Make no mistake new artists you discover on #Spotify will no get paid. meanwhile shareholders will shortly being rolling in it. Simples.
— Thom Yorke (@thomyorke) July 14, 2013
Thom Yorke took to Twitter over the weekend to harangue music-streaming service Spotify over the low rates it pays musicians for the rights to stream their music. The Radiohead frontman — who knows a thing or two about successful digital music distribution — is responding to the low rates, which amount to fractions of a cent every time a song is played, by taking his ball and going home, removing his songs from the service. That means fans will not longer be able to listen to Yorke collaboration Atoms for Peace or his solo album The Eraser on Spotify.
Yorke and his producer Nigel Godrich, who has pulled tracks by his band Ultraista from Spotify as well, acknowledge that the move is a small, meaningless rebellion but it’s not for their own sakes. Yorke has been a bonafide rock star for decades at this point and Godrich has produced albums for the likes of Paul McCartney. They’re not going to starve, no matter how little Spotify pays them. Both musicians, though, expressed concern that the micro-royalties paid by services like Spotify can’t sustain new artists who are struggling to get their feet — and who are key to the success of services like Spotify and its competitors. If those tiny payments become the new normal, it could get even harder for musicians to make their livings making music.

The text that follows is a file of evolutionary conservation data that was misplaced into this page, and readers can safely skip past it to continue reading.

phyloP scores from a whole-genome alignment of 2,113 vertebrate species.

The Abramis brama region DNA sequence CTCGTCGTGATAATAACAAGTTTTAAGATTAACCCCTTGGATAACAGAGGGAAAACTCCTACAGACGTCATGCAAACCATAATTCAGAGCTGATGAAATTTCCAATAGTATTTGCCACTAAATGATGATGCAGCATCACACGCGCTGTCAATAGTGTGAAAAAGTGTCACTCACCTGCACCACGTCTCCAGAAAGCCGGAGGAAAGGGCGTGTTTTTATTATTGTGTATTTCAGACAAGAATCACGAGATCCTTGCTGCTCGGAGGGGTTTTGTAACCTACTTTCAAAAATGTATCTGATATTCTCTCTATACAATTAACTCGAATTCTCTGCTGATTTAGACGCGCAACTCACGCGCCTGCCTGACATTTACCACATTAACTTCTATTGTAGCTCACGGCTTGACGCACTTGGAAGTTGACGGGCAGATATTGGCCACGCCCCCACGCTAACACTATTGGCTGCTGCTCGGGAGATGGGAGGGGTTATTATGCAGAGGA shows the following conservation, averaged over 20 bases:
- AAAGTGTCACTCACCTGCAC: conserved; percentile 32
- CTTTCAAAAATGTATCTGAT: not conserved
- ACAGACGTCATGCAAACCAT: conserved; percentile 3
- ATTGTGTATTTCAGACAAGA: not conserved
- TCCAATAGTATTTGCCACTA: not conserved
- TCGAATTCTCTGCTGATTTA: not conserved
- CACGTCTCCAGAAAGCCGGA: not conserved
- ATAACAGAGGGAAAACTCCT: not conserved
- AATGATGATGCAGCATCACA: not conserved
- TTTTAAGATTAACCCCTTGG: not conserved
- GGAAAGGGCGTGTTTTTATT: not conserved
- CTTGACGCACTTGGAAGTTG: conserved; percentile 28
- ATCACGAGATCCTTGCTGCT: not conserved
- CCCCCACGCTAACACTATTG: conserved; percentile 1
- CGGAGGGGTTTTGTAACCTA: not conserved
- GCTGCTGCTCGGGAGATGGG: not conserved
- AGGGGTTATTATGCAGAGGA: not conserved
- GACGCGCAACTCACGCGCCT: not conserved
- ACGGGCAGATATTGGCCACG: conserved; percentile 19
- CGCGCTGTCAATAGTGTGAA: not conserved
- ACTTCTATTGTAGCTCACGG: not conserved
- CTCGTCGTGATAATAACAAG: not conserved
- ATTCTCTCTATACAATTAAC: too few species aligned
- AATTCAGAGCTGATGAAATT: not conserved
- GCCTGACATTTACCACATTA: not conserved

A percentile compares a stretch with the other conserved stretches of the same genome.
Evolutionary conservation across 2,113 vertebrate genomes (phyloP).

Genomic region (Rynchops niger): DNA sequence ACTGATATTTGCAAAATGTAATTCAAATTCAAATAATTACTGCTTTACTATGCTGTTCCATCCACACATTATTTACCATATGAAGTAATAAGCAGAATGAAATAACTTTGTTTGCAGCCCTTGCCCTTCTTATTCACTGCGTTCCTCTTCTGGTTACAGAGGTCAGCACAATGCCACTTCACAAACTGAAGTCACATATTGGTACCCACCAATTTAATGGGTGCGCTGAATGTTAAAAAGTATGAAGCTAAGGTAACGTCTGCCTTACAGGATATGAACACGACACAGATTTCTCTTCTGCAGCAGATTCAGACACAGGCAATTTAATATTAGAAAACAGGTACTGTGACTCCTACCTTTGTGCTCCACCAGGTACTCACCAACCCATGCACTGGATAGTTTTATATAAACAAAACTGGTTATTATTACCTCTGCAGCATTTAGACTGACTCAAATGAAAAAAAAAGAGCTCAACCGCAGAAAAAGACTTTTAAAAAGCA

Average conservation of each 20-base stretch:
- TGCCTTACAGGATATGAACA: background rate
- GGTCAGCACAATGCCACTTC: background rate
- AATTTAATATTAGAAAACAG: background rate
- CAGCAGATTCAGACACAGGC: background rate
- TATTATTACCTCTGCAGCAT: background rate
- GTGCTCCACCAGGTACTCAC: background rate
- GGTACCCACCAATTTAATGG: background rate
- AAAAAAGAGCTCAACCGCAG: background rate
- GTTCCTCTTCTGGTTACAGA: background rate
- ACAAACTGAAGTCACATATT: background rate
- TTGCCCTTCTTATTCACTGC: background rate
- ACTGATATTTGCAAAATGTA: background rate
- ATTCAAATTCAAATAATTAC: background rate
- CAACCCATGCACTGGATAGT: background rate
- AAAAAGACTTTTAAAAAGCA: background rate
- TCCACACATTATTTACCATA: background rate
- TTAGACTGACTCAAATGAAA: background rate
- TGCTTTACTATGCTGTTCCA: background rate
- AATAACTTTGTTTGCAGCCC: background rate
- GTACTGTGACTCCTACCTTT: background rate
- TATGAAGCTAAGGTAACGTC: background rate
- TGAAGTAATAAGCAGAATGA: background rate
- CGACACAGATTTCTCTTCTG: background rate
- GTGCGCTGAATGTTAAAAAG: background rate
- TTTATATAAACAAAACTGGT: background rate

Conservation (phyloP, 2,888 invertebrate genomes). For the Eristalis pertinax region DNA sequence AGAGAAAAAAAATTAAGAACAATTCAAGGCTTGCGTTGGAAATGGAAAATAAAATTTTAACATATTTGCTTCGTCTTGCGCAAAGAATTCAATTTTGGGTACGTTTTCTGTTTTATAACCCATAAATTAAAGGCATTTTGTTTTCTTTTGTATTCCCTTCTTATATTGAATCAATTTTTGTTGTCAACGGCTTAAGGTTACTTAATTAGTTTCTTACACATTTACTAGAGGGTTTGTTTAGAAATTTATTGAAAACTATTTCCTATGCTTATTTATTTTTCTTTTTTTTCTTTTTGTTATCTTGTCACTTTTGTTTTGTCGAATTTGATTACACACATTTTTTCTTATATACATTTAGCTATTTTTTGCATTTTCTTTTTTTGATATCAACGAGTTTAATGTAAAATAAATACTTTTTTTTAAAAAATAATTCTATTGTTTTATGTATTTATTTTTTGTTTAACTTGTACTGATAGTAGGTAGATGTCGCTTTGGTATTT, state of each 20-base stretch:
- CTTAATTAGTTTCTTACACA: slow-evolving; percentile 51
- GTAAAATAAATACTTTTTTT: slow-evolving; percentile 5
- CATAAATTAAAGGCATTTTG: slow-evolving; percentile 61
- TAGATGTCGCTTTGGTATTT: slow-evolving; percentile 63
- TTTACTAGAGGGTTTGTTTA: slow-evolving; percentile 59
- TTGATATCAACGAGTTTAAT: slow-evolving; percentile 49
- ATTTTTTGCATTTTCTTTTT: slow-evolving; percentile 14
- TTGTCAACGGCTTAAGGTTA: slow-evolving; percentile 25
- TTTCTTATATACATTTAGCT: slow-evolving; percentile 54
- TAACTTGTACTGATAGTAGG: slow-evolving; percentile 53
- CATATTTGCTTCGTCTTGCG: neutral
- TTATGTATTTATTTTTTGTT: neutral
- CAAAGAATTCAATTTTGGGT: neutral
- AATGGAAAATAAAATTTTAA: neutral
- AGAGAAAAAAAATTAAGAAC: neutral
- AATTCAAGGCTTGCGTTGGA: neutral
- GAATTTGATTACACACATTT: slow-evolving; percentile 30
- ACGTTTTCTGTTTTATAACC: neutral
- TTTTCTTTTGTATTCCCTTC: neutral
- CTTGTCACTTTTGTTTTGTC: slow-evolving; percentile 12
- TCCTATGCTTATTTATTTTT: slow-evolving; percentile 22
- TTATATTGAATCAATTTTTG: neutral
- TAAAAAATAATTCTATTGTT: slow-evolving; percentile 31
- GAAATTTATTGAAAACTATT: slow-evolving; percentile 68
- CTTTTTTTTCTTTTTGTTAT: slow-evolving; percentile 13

- We can safely say that yes, Thom Yorke’s music is sad
- Meanwhile, some songs are making tons of royalties unfairly
- These guys would make no money from Spotify’s current payment structure